Central bankers often talk about the natural rate of interest (also referred to as the neutral rate of interest or r*) and the natural rate of unemployment (sometimes referred to as the non-accelerating inflation rate of unemployment, NAIRU or u*). The natural rate of interest is defined as the level of interest at which the Fed is neither stimulating nor restraining the economy, keeping it steady at full employment and stable inflation. The natural rate of unemployment is the lowest level that unemployment can reach without generating excess inflation.
In a conversation hosted by the Hutchins Center on Fiscal and Monetary Policy in mid-September, Janet Yellen, the former Federal Reserve chair who is now a Hutchins Center distinguished fellow; Lucrezia Reichlin of the London Business School, a former research director at the European Central Bank, and Raghuram Rajan of the University of Chicago, a former chief economist of the International Monetary Fund and governor of the Reserve Bank of India shared their views on these variables — often called ‘starred’ variables because economists use an asterisk to indicate that they are projected and estimated – and the uncertainty around them. (You can watch the full 60-minute video here).
Yellen discusses the benefits of using the natural rate of interest and unemployment in central bank communications
The former Fed Chair says that the natural rate of interest and natural rate of unemployment are important benchmarks when communicating the stance and future direction of monetary policy.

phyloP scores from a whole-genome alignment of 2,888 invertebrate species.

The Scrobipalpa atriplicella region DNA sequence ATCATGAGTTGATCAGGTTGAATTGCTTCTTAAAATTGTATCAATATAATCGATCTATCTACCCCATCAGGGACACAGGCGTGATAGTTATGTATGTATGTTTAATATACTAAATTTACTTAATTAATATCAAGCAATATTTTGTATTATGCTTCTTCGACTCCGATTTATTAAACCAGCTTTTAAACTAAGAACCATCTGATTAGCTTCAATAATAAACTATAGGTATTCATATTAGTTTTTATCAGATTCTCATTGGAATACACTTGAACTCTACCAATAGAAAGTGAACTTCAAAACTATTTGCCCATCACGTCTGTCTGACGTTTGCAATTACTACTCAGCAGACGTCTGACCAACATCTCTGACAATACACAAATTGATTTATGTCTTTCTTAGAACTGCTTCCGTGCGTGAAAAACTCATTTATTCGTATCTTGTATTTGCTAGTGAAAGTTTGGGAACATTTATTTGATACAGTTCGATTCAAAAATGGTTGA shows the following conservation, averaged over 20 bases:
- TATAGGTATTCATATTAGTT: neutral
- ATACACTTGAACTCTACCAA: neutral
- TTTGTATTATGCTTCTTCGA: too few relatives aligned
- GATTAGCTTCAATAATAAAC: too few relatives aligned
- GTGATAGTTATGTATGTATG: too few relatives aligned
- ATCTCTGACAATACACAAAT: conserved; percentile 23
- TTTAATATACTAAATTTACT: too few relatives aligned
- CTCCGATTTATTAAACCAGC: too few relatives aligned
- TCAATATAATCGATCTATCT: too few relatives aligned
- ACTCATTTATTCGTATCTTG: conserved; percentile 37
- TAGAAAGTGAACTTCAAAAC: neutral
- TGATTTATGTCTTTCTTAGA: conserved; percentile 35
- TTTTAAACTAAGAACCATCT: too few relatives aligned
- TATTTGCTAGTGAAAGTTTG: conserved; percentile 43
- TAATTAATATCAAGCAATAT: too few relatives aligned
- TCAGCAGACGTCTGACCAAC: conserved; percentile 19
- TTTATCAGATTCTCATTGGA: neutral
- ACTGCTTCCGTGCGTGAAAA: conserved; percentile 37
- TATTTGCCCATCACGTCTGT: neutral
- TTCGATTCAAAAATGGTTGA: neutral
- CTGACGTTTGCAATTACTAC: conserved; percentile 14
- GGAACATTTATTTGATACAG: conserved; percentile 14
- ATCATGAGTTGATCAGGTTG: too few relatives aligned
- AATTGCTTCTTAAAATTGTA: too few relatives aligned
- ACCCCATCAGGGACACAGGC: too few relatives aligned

Yellen warns about uncertainty around estimates of natural rates
Yellen notes that while useful, the natural rate of interest and the natural rate of unemployment are inherently uncertain, and estimating them requires a degree of subtlety and humility.
Reichlin discusses resistance to ‘starred’ variables at the ECB
Reichlin says that in its early years, the ECB did not use so-called ‘starred’ variables when communicating the stance of monetary policy, in part due to their uncertainty. However, to increase the transparency of their economic forecasts, the ECB eventually did adopt these measures in its communications.
Rajan discusses estimating natural rates in emerging markets and the importance of data
Rajan stresses the importance of good data in measuring the economy and how central banks should use data to update their economic models and estimates of ‘starred’ variables.
The U.S. is hardly an island amidst this storm of supply disruptions and rising demand, especially for goods and commodities.